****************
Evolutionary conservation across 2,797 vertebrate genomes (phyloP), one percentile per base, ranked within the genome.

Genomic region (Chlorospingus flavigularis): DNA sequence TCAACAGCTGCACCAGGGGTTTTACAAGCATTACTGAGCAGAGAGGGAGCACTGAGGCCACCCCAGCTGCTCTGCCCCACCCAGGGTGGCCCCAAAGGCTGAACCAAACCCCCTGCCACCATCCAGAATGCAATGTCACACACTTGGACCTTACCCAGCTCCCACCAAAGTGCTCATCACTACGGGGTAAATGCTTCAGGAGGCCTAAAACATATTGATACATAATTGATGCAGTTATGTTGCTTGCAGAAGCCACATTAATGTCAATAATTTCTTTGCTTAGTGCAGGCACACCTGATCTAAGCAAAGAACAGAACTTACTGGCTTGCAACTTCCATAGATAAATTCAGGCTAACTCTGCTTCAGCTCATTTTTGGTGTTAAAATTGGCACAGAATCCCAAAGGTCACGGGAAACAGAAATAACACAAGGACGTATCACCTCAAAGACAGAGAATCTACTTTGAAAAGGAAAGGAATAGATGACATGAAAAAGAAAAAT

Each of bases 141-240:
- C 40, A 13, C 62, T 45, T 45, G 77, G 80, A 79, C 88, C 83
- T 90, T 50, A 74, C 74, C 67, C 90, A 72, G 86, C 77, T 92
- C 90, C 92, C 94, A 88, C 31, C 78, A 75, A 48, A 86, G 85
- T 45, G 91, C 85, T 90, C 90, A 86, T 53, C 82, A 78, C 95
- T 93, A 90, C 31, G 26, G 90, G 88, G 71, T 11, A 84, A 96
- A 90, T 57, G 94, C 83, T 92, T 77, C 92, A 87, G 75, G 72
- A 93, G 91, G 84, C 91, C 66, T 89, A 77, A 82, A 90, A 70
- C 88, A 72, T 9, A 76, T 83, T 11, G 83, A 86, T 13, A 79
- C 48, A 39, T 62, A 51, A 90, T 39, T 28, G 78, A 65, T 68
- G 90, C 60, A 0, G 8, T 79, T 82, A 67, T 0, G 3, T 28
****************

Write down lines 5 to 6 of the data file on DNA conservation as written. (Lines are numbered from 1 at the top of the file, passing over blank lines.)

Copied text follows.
- T 90, T 50, A 74, C 74, C 67, C 90, A 72, G 86, C 77, T 92
- C 90, C 92, C 94, A 88, C 31, C 78, A 75, A 48, A 86, G 85